Saturday, January 10, 2015

Palm Brand Resurrected?

I was surprised to hear this week that Chinese consumer electronics company TCL had acquired the rights to the Palm (yes, as in Palm Pilot!) brand name from HP. As described by its CEO, TCL plans to resurrect the brand for the smartphone market, billing it as the largest "crowd sourcing" project the world will ever see. TCL currently has a lesser known phone brand called Alcatel OneTouch.

I was an early adopter and huge fan of Palm handhelds at the turn of the millennium. I was quite sad when HP mothballed Palm in 2011 (see related blog post). Thanks, Leo Apotheker!

Ultimately, LG acquired the WebOS from HP in 2013 for their smart TVs. It was nice to see LG continue to innovate with WebOS 2.0 at CES this week. (Samsung recently announced it's using its own Tizen OS for its smart TVs.) In this capacity, WebOS is more of an ingredient brand to LG products and consumers probably don't associate it with Palm.

This play by TCL to resurrect the Palm brand is an interesting branding case study in the making. Their plan to tap into the developer community and legacy Palm fans is a bold move and an assumption that all these folks, including myself, have not already moved on to the 2 most popular mobile OS platforms out there today -- iOS and Android.

In my mind, Palm was an early pioneer in tapping into developers for 3rd-party apps that ran on Palm handhelds. Documents To Go, Avantgo, and IR Battleship were some of my favorite Palm apps. But where they fell short was not having a centralized app store that Apple launched years later in 2008 in order to help users discover and trust these 3rd-party apps and a developer-friendly revenue share model for monetization. And the Treo was a good early smartphone. It makes me sad just thinking about how Palm squandered its leadership position in this space, but it happens to the best brands.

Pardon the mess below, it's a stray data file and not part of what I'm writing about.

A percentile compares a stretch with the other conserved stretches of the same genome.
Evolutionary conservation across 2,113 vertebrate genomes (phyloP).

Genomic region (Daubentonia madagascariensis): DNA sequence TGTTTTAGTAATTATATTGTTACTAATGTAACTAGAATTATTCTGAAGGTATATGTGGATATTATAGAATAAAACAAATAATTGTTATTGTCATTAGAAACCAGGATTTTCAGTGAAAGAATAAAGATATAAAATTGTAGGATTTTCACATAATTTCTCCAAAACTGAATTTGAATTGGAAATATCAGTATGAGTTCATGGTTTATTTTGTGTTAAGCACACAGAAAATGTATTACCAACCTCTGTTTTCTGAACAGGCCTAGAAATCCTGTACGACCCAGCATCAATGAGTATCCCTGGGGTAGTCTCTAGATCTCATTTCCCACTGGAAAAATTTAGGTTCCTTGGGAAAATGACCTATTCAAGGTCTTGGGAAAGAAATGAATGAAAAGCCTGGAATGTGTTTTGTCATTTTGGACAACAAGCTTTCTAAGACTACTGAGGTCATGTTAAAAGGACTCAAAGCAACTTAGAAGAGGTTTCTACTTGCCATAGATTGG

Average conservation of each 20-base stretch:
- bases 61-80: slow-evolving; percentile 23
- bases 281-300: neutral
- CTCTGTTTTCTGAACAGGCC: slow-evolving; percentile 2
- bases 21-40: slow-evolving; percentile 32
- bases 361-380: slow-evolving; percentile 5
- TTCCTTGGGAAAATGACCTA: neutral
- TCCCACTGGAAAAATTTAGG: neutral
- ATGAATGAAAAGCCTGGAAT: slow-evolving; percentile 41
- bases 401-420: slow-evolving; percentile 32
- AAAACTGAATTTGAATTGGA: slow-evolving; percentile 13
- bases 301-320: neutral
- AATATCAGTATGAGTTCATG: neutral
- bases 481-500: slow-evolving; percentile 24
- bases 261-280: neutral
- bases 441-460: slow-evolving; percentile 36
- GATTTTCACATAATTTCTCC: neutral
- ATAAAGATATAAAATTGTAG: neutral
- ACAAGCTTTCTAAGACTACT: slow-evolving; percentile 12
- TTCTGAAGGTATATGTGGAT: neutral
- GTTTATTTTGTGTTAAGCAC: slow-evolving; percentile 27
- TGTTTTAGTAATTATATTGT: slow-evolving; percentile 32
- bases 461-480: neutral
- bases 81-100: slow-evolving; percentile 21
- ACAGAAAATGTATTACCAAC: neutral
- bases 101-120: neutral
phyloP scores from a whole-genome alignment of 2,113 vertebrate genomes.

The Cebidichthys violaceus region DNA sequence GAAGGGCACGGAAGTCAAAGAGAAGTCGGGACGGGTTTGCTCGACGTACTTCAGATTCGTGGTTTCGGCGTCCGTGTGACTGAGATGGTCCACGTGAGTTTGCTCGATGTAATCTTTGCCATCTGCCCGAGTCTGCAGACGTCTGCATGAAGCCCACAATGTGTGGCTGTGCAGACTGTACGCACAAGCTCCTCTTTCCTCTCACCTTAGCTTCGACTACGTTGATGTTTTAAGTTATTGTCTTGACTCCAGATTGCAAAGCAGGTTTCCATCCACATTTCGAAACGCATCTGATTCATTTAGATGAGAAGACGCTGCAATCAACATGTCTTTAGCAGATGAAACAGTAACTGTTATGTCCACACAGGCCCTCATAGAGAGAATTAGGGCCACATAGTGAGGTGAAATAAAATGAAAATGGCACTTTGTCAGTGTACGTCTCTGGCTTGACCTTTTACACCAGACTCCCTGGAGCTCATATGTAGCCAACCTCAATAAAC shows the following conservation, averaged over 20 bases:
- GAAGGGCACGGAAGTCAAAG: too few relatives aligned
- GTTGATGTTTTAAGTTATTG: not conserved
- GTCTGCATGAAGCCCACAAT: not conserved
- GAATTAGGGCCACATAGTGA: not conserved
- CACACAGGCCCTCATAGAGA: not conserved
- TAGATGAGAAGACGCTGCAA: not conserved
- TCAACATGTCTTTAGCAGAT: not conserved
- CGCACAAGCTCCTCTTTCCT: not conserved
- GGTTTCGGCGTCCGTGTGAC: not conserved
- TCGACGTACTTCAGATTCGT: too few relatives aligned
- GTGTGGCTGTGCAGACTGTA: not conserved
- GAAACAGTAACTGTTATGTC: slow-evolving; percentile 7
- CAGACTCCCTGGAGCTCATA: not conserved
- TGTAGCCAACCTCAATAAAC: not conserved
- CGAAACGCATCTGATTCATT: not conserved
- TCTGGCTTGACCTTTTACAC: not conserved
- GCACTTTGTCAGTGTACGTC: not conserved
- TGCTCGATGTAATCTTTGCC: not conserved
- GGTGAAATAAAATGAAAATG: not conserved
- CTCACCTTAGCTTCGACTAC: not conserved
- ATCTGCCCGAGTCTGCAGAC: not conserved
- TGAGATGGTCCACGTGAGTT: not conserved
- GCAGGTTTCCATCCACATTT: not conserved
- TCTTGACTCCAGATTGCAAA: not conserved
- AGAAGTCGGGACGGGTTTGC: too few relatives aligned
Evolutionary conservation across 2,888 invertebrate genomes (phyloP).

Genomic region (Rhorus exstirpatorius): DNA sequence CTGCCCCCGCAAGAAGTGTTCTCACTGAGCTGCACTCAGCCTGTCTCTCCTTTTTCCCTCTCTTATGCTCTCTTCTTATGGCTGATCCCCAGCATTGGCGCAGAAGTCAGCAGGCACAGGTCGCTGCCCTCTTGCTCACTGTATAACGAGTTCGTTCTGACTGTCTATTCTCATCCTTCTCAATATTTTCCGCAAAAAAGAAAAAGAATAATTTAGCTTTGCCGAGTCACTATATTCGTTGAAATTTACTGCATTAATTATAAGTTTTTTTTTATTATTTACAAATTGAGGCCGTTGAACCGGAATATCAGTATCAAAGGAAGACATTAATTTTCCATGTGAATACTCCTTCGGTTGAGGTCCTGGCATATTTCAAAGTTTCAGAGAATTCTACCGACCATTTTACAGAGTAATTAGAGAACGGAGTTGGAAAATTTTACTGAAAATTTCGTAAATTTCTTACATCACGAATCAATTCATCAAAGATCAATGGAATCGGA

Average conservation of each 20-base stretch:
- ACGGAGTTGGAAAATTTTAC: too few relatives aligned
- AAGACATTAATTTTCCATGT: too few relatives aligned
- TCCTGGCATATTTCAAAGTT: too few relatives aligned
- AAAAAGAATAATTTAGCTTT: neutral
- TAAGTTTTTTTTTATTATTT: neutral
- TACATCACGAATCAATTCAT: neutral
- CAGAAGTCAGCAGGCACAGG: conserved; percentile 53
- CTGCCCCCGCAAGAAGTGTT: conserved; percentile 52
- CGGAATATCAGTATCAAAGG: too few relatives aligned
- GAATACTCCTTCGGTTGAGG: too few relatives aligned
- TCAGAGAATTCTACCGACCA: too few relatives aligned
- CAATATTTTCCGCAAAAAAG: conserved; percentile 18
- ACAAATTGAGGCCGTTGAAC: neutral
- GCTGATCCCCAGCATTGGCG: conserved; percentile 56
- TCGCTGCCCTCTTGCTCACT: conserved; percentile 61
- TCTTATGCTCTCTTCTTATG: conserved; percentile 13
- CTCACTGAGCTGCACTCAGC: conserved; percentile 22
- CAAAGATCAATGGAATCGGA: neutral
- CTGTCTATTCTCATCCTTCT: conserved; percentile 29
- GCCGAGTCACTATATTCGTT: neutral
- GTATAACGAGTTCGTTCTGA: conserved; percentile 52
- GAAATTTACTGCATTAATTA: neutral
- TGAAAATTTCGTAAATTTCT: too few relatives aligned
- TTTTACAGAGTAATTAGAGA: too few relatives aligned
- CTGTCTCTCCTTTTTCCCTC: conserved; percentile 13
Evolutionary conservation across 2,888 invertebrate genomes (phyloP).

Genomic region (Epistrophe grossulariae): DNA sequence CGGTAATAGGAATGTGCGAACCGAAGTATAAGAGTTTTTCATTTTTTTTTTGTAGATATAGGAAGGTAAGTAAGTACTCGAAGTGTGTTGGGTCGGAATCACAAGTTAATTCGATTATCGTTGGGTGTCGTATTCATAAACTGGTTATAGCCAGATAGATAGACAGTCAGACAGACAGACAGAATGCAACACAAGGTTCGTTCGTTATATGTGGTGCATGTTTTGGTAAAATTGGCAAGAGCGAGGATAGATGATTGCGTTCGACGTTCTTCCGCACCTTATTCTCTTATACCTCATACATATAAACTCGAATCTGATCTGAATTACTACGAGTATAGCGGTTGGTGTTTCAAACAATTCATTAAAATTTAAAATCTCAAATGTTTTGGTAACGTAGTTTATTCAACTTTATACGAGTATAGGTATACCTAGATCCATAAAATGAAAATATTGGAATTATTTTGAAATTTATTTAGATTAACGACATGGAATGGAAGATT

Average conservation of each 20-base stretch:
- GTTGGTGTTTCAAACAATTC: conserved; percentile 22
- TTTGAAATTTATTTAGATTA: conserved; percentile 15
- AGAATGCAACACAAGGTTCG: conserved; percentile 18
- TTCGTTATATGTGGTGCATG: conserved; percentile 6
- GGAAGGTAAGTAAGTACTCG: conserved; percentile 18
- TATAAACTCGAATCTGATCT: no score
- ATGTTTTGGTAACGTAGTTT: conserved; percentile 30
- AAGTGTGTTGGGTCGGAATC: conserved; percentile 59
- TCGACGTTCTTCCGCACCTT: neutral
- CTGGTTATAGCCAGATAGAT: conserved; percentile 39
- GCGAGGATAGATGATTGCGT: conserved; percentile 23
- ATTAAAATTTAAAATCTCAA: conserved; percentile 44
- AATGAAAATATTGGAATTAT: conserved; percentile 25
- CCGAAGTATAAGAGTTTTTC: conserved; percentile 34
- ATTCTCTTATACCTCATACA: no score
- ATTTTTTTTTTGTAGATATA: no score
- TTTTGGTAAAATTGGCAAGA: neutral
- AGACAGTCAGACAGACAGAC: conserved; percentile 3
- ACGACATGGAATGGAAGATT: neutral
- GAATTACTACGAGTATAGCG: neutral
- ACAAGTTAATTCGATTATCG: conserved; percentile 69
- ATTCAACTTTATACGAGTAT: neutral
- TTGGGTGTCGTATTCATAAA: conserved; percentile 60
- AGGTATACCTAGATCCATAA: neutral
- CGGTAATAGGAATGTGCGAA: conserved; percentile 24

So the question now is can latecomer TCL succeed where Microsoft and Blackberry are still struggling to gain OS market share?

What brand equity is left in Palm after being absent from the consumer mindset really for so many years? My own professional experience working with developers, whether they are start-ups or major brands, is there is always a need to prioritize which OS to build your app for first. Today, that's iOS and Android. I remember even just a few short years ago how hard it was to convince clients to build for Android and not just iOS! And Microsoft has even tried to "bribe" developers to build for Windows with little success in moving the needle.

How many brands have succeeded in similar situations? Not many. Myspace, even with the star power of Justin Timberlake, has not rebounded. In 1999, LG acquired Zenith (who believe it or not was the first to develop HDTV in North America), and that didn't really work out for that storied brand.

Blackberry is trying now too and its recent launch of the Classic is really trying to go back to its most loyal fans. Good luck, Mr. Chen.

Perhaps the most famous exception and success story of all is the revival of Apple when Steve Jobs returned in 1997. Apple computers were replaced by Wintel PCs until Apple, through Jobs' vision, product innovation and memorable advertising, was reborn from the ashes like the legendary phoenix. Enough said as we all know how that has turned out for Apple and its shareholders!

It'll be interesting to see if TCL can turn this brand around. Fellow Chinese tech company Lenovo did a great job with the IBM Thinkpad brand. Of course, Lenovo has its hands full as well with their $2.9 billion acquisition of Motorola, another storied brand that brought us the original flip phone and Razr. So far I like how Lenovo CEO has said he will differentiate the Lenovo and Motorola brands through pricing and distribution channels.

While I'm an Android fan today, a small part of me will cheer on Palm (and TCL) for a comeback.


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